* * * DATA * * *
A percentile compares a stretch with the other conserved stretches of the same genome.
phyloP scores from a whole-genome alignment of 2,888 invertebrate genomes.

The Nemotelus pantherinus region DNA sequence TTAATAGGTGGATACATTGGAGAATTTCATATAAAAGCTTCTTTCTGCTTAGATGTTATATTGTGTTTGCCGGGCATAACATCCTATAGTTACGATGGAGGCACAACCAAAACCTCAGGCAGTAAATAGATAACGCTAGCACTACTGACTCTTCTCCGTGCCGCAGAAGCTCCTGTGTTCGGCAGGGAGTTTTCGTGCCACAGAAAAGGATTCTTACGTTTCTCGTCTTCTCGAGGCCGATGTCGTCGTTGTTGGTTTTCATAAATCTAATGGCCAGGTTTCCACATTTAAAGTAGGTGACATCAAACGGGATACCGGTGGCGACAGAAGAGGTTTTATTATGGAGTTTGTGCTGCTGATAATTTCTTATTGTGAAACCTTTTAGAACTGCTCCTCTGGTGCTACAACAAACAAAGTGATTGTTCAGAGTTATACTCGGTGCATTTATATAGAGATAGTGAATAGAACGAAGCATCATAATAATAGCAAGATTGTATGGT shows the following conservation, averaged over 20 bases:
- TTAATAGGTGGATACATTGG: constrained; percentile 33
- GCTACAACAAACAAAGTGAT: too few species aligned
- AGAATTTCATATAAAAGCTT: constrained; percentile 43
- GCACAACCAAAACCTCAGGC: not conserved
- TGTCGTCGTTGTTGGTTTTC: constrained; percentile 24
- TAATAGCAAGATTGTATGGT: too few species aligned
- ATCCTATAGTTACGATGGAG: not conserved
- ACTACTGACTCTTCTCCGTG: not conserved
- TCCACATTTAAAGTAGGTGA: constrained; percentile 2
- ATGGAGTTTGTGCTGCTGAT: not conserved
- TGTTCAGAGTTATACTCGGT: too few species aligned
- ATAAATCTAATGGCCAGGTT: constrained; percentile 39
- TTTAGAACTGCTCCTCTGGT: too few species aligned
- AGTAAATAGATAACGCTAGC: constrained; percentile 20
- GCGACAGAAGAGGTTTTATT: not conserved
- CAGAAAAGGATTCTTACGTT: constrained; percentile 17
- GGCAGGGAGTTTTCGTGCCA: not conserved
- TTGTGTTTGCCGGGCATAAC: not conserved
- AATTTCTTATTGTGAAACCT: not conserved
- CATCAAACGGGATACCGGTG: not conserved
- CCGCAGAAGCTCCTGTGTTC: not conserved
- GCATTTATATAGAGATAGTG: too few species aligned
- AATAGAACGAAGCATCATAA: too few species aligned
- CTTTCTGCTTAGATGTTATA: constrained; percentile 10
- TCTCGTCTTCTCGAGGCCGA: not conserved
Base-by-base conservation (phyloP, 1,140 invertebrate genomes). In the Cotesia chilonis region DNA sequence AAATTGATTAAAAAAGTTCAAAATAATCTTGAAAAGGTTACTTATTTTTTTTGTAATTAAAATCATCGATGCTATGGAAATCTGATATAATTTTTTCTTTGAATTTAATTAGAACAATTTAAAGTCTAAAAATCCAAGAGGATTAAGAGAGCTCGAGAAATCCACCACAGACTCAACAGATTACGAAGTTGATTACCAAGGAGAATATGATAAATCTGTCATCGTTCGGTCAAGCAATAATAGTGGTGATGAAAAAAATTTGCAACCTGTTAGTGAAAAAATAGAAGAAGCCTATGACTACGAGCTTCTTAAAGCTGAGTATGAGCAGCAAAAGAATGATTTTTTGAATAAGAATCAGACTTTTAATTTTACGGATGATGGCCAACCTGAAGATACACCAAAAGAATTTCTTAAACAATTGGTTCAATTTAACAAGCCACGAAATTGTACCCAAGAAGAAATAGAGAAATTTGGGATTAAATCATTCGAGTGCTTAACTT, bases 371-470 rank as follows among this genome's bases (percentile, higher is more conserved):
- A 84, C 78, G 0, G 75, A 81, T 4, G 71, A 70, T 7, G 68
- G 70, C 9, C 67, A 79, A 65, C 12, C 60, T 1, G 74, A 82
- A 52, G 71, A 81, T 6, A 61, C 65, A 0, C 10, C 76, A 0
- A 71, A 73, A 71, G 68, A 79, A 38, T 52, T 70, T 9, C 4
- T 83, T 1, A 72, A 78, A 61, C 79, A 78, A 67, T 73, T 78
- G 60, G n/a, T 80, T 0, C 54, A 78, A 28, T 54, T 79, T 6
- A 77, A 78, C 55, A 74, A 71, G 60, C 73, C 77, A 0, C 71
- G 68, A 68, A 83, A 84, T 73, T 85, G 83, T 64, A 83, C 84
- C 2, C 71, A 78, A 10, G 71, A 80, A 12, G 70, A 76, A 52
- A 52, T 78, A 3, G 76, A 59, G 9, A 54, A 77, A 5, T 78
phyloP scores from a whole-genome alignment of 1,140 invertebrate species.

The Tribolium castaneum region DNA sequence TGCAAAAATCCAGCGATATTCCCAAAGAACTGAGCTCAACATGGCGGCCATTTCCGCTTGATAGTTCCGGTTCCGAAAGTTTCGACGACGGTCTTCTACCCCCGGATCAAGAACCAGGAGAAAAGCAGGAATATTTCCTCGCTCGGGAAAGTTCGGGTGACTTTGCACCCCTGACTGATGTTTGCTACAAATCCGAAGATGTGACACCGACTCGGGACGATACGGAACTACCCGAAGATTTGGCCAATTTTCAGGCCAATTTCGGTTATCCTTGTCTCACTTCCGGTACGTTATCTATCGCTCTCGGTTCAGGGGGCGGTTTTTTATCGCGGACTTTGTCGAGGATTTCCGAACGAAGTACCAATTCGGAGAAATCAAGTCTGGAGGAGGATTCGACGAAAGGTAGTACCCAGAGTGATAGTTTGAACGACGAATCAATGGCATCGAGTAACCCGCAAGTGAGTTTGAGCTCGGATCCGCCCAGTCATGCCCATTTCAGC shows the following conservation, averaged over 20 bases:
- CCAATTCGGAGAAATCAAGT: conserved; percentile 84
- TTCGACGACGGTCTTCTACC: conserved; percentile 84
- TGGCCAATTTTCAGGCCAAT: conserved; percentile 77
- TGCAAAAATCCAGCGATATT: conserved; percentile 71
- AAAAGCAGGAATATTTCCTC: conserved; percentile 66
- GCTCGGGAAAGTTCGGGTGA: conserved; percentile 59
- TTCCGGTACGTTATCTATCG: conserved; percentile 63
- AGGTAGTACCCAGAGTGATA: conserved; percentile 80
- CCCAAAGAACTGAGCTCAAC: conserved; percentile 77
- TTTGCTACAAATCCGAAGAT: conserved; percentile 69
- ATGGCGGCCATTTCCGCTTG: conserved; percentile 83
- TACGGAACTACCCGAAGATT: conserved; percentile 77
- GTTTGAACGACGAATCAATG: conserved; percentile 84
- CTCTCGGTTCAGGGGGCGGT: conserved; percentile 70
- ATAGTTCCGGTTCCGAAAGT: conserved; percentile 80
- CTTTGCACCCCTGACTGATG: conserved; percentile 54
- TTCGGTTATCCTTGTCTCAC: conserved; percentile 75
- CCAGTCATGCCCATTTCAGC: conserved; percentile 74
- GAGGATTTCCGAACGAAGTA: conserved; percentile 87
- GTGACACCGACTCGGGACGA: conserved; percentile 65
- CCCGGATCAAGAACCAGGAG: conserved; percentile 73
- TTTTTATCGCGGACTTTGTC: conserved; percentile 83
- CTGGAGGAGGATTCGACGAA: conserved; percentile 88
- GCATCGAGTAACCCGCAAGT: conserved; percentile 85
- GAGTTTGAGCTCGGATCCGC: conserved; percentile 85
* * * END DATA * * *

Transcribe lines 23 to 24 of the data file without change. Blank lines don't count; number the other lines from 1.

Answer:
- CATCAAACGGGATACCGGTG: not conserved
- CCGCAGAAGCTCCTGTGTTC: not conserved